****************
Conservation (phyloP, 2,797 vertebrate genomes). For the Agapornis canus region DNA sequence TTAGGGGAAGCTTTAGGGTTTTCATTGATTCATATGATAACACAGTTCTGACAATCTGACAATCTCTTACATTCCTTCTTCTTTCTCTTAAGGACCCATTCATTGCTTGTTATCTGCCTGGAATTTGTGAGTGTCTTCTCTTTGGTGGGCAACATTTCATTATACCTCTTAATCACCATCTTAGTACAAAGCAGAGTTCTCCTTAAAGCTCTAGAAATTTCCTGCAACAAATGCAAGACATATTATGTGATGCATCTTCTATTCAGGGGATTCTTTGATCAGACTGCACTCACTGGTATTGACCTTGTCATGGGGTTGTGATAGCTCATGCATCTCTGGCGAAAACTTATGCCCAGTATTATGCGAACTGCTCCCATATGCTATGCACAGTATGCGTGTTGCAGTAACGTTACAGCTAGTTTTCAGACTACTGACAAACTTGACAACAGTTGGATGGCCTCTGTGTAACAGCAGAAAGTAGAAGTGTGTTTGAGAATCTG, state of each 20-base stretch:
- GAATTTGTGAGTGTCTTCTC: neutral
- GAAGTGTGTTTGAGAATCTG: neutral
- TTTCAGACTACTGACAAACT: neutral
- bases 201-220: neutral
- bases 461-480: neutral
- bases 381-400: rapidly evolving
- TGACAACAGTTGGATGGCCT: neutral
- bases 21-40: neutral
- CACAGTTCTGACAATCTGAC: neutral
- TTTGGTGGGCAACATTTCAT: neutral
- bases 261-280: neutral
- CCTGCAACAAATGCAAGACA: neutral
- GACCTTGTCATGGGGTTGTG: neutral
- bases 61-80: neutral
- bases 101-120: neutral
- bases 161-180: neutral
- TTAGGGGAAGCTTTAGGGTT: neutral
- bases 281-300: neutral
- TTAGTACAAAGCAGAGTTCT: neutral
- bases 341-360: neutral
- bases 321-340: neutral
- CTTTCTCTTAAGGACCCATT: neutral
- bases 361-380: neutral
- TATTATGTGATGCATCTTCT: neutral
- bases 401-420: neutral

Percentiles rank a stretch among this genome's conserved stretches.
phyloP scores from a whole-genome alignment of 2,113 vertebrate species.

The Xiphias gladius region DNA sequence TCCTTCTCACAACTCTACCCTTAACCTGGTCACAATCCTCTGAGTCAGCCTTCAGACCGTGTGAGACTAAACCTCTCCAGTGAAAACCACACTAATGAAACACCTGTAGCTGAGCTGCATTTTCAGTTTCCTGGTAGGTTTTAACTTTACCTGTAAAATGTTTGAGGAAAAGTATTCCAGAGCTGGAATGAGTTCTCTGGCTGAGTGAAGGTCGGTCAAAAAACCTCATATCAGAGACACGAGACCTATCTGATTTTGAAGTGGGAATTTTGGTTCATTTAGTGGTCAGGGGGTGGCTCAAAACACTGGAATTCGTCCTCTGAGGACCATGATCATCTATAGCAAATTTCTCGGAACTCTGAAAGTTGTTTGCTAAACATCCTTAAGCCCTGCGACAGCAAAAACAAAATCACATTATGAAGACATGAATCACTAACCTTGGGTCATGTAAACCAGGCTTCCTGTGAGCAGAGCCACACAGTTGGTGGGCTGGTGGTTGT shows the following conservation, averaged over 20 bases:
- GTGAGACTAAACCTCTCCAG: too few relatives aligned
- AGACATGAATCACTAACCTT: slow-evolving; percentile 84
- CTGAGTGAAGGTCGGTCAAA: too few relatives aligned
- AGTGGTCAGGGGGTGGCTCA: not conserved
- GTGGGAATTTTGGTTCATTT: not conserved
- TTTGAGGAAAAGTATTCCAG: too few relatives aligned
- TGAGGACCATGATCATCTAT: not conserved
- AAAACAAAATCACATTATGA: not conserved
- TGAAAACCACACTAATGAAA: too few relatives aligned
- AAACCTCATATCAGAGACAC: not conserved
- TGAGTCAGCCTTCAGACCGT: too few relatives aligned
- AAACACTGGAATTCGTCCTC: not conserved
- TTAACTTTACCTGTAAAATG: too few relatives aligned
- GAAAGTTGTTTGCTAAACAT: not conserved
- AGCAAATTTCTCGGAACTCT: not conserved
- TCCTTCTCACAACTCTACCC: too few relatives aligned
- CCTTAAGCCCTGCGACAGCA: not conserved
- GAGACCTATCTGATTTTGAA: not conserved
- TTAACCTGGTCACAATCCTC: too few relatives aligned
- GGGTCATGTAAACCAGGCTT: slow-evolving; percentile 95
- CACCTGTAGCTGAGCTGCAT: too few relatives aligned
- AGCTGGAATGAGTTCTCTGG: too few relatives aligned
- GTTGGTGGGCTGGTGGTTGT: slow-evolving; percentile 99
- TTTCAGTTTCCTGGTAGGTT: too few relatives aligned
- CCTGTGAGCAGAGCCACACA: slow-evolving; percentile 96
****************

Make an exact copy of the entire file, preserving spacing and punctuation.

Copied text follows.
Conservation (phyloP, 2,797 vertebrate genomes). For the Agapornis canus region DNA sequence TTAGGGGAAGCTTTAGGGTTTTCATTGATTCATATGATAACACAGTTCTGACAATCTGACAATCTCTTACATTCCTTCTTCTTTCTCTTAAGGACCCATTCATTGCTTGTTATCTGCCTGGAATTTGTGAGTGTCTTCTCTTTGGTGGGCAACATTTCATTATACCTCTTAATCACCATCTTAGTACAAAGCAGAGTTCTCCTTAAAGCTCTAGAAATTTCCTGCAACAAATGCAAGACATATTATGTGATGCATCTTCTATTCAGGGGATTCTTTGATCAGACTGCACTCACTGGTATTGACCTTGTCATGGGGTTGTGATAGCTCATGCATCTCTGGCGAAAACTTATGCCCAGTATTATGCGAACTGCTCCCATATGCTATGCACAGTATGCGTGTTGCAGTAACGTTACAGCTAGTTTTCAGACTACTGACAAACTTGACAACAGTTGGATGGCCTCTGTGTAACAGCAGAAAGTAGAAGTGTGTTTGAGAATCTG, state of each 20-base stretch:
- GAATTTGTGAGTGTCTTCTC: neutral
- GAAGTGTGTTTGAGAATCTG: neutral
- TTTCAGACTACTGACAAACT: neutral
- bases 201-220: neutral
- bases 461-480: neutral
- bases 381-400: rapidly evolving
- TGACAACAGTTGGATGGCCT: neutral
- bases 21-40: neutral
- CACAGTTCTGACAATCTGAC: neutral
- TTTGGTGGGCAACATTTCAT: neutral
- bases 261-280: neutral
- CCTGCAACAAATGCAAGACA: neutral
- GACCTTGTCATGGGGTTGTG: neutral
- bases 61-80: neutral
- bases 101-120: neutral
- bases 161-180: neutral
- TTAGGGGAAGCTTTAGGGTT: neutral
- bases 281-300: neutral
- TTAGTACAAAGCAGAGTTCT: neutral
- bases 341-360: neutral
- bases 321-340: neutral
- CTTTCTCTTAAGGACCCATT: neutral
- bases 361-380: neutral
- TATTATGTGATGCATCTTCT: neutral
- bases 401-420: neutral

Percentiles rank a stretch among this genome's conserved stretches.
phyloP scores from a whole-genome alignment of 2,113 vertebrate species.

The Xiphias gladius region DNA sequence TCCTTCTCACAACTCTACCCTTAACCTGGTCACAATCCTCTGAGTCAGCCTTCAGACCGTGTGAGACTAAACCTCTCCAGTGAAAACCACACTAATGAAACACCTGTAGCTGAGCTGCATTTTCAGTTTCCTGGTAGGTTTTAACTTTACCTGTAAAATGTTTGAGGAAAAGTATTCCAGAGCTGGAATGAGTTCTCTGGCTGAGTGAAGGTCGGTCAAAAAACCTCATATCAGAGACACGAGACCTATCTGATTTTGAAGTGGGAATTTTGGTTCATTTAGTGGTCAGGGGGTGGCTCAAAACACTGGAATTCGTCCTCTGAGGACCATGATCATCTATAGCAAATTTCTCGGAACTCTGAAAGTTGTTTGCTAAACATCCTTAAGCCCTGCGACAGCAAAAACAAAATCACATTATGAAGACATGAATCACTAACCTTGGGTCATGTAAACCAGGCTTCCTGTGAGCAGAGCCACACAGTTGGTGGGCTGGTGGTTGT shows the following conservation, averaged over 20 bases:
- GTGAGACTAAACCTCTCCAG: too few relatives aligned
- AGACATGAATCACTAACCTT: slow-evolving; percentile 84
- CTGAGTGAAGGTCGGTCAAA: too few relatives aligned
- AGTGGTCAGGGGGTGGCTCA: not conserved
- GTGGGAATTTTGGTTCATTT: not conserved
- TTTGAGGAAAAGTATTCCAG: too few relatives aligned
- TGAGGACCATGATCATCTAT: not conserved
- AAAACAAAATCACATTATGA: not conserved
- TGAAAACCACACTAATGAAA: too few relatives aligned
- AAACCTCATATCAGAGACAC: not conserved
- TGAGTCAGCCTTCAGACCGT: too few relatives aligned
- AAACACTGGAATTCGTCCTC: not conserved
- TTAACTTTACCTGTAAAATG: too few relatives aligned
- GAAAGTTGTTTGCTAAACAT: not conserved
- AGCAAATTTCTCGGAACTCT: not conserved
- TCCTTCTCACAACTCTACCC: too few relatives aligned
- CCTTAAGCCCTGCGACAGCA: not conserved
- GAGACCTATCTGATTTTGAA: not conserved
- TTAACCTGGTCACAATCCTC: too few relatives aligned
- GGGTCATGTAAACCAGGCTT: slow-evolving; percentile 95
- CACCTGTAGCTGAGCTGCAT: too few relatives aligned
- AGCTGGAATGAGTTCTCTGG: too few relatives aligned
- GTTGGTGGGCTGGTGGTTGT: slow-evolving; percentile 99
- TTTCAGTTTCCTGGTAGGTT: too few relatives aligned
- CCTGTGAGCAGAGCCACACA: slow-evolving; percentile 96